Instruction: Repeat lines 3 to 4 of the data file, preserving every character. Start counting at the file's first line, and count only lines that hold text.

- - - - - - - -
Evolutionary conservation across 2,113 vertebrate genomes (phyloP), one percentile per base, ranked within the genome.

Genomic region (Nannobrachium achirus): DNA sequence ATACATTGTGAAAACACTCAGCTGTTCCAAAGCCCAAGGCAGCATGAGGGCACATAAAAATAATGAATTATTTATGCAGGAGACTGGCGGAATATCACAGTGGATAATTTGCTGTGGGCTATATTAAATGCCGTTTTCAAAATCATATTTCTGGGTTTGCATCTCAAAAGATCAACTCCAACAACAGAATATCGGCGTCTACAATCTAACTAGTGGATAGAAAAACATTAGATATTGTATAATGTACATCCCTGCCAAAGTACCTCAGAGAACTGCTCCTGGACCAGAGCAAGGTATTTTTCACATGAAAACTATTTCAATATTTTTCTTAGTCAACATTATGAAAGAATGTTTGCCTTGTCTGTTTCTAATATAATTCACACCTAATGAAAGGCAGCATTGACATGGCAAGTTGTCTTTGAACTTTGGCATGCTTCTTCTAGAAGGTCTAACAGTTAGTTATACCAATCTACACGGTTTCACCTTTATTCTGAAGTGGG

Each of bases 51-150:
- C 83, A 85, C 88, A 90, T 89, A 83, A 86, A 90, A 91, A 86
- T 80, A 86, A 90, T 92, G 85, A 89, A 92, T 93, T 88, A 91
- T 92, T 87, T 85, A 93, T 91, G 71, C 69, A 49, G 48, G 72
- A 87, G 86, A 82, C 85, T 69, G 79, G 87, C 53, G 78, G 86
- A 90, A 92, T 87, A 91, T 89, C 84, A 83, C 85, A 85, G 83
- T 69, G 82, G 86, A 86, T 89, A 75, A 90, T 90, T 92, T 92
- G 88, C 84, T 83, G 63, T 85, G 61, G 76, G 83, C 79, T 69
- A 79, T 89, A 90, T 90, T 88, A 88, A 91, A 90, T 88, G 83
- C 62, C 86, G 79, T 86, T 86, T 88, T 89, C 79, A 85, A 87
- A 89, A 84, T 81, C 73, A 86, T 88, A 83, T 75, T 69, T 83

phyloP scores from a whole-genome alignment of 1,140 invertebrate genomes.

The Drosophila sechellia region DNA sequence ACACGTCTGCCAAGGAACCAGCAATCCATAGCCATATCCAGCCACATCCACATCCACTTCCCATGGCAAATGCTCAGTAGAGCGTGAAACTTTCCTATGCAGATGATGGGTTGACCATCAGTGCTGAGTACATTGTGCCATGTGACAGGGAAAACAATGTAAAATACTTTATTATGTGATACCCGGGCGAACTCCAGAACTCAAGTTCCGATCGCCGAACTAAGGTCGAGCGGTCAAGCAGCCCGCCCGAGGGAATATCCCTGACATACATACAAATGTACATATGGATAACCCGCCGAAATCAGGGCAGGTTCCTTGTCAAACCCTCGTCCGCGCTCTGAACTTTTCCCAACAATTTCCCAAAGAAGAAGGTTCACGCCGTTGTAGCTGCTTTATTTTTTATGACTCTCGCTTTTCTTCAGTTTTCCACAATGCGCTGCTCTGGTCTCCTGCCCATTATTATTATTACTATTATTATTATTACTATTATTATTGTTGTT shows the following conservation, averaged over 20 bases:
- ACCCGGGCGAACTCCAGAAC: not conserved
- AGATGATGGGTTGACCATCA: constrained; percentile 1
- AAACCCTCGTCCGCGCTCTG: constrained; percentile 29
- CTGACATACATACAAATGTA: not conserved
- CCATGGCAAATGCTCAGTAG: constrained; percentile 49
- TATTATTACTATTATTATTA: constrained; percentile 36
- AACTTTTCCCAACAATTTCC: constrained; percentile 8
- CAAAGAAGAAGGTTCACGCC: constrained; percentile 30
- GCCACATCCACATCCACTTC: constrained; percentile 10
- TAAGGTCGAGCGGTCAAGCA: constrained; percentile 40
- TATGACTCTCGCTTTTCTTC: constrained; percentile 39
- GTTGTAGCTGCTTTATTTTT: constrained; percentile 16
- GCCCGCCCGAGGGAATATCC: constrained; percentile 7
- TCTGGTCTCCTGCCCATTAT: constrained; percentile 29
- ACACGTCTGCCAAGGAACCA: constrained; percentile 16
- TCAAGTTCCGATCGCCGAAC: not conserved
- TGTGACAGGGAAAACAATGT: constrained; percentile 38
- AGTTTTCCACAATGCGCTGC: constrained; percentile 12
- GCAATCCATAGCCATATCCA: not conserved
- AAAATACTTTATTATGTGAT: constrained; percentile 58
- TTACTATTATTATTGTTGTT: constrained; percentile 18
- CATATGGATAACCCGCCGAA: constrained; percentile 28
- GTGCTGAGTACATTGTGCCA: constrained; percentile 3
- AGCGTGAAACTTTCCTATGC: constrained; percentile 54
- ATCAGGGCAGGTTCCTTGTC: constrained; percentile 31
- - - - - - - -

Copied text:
Each of bases 51-150:
- C 83, A 85, C 88, A 90, T 89, A 83, A 86, A 90, A 91, A 86